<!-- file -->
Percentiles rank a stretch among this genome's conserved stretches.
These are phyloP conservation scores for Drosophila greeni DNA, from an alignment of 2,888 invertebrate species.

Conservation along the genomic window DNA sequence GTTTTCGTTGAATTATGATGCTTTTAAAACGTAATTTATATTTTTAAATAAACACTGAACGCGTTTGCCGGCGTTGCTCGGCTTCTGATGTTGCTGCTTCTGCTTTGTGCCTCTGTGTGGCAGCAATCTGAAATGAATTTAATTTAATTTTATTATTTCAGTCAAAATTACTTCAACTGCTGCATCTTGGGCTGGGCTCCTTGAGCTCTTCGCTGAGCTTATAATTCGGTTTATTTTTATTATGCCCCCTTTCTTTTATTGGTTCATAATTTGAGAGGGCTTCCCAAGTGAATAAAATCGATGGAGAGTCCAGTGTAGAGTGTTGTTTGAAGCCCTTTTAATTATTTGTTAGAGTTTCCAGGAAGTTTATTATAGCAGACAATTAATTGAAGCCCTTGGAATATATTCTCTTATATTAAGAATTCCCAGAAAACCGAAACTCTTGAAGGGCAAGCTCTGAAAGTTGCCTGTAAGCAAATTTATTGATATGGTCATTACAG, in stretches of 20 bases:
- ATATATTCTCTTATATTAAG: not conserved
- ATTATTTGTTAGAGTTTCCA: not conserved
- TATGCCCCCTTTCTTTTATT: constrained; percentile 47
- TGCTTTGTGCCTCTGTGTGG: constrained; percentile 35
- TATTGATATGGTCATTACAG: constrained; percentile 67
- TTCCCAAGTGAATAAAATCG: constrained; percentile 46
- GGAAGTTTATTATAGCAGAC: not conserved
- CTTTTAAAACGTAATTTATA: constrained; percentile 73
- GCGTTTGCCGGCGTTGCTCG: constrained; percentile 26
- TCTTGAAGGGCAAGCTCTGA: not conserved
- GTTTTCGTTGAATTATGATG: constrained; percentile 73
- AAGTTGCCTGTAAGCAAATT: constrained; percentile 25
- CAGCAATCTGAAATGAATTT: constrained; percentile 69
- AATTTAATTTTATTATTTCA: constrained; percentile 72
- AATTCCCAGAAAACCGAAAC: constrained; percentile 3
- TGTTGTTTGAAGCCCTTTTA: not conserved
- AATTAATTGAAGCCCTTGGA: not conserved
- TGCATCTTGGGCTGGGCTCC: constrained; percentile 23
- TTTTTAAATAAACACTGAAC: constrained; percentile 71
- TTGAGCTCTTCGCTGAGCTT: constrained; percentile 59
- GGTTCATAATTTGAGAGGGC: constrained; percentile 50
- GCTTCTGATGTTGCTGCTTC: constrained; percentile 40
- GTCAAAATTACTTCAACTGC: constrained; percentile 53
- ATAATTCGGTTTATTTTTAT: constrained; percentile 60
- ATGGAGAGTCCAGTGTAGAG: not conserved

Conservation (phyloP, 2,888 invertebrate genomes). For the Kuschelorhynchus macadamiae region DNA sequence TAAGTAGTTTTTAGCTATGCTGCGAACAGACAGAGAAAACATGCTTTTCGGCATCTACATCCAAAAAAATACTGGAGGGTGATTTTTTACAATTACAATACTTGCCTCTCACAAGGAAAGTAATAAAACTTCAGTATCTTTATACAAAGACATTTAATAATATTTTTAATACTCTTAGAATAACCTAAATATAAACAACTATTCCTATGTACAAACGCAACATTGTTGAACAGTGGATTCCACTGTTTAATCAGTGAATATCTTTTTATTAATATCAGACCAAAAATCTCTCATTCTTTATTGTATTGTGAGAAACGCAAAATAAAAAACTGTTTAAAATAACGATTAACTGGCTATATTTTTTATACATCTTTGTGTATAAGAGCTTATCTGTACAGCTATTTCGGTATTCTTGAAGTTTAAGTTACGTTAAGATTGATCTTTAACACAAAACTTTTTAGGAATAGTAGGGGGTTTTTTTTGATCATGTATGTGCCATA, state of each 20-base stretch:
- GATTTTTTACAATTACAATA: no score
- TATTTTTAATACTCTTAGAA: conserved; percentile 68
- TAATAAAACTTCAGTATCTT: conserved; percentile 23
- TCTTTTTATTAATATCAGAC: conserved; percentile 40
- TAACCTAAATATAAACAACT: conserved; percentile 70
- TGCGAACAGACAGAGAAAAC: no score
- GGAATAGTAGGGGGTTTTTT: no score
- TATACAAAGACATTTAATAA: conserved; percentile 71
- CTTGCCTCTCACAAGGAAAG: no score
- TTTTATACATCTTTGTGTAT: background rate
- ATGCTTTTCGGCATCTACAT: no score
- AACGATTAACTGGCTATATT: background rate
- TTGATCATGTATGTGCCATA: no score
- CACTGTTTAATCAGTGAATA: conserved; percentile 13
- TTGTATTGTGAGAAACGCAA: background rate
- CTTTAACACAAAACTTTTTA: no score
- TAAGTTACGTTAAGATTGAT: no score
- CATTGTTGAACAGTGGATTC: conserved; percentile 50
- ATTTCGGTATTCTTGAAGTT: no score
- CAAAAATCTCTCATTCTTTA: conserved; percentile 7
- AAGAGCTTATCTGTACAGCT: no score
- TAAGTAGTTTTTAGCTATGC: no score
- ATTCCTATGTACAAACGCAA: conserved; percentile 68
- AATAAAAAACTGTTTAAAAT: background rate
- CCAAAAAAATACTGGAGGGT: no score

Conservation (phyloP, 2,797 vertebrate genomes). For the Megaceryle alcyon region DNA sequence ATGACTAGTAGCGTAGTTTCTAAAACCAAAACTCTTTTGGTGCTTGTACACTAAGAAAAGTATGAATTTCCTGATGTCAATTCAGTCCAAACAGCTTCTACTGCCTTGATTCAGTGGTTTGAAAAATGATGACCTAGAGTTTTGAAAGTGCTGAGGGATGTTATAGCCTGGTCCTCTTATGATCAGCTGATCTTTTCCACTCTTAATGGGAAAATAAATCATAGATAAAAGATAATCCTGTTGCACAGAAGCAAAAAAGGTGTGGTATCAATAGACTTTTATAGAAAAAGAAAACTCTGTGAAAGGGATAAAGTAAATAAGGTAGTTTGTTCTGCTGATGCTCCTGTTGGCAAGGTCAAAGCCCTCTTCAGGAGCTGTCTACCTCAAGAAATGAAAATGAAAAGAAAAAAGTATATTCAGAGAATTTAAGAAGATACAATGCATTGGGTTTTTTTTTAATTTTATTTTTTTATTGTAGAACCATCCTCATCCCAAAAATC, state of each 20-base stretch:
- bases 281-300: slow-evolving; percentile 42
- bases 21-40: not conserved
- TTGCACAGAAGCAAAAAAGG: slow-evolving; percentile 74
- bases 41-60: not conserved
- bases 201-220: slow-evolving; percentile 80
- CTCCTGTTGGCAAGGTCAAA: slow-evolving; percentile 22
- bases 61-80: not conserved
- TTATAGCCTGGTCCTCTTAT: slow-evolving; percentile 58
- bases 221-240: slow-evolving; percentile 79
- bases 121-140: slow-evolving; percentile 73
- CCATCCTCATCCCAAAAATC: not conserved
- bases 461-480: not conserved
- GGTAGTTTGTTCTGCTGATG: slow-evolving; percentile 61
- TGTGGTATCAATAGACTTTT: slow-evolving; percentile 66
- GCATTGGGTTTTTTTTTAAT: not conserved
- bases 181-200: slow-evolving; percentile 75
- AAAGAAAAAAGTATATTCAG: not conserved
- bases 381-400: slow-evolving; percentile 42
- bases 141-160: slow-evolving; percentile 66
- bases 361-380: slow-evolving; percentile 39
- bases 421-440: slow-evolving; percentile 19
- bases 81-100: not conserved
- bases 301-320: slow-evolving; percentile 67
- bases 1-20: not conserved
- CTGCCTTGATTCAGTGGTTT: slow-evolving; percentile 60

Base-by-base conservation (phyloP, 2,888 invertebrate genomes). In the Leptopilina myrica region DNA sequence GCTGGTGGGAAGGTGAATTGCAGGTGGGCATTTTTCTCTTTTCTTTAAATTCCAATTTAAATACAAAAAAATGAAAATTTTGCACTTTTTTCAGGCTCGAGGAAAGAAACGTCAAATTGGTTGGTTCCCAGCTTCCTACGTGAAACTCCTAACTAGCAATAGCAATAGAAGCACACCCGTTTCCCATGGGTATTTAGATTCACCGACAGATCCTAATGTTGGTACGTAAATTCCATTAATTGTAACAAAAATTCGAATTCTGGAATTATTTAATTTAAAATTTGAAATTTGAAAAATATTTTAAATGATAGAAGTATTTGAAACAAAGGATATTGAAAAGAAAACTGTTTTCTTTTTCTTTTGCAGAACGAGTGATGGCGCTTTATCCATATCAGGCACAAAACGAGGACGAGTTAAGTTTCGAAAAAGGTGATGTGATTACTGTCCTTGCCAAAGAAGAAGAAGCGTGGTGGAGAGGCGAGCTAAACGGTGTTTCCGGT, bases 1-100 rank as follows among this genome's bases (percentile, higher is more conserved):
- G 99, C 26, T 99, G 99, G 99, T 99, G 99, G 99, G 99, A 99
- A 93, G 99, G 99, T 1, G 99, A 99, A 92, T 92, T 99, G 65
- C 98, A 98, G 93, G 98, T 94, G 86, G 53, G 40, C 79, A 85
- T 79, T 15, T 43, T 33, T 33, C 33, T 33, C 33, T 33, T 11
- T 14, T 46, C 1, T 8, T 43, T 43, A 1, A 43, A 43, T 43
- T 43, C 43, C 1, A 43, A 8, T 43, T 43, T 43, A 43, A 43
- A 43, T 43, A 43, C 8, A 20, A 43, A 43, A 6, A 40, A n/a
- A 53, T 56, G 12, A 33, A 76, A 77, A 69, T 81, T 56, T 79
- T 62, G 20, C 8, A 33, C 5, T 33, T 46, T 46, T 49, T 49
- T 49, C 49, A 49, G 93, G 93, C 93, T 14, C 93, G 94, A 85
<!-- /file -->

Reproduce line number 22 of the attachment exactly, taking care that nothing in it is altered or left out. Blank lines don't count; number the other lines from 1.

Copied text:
- TTTTTAAATAAACACTGAAC: constrained; percentile 71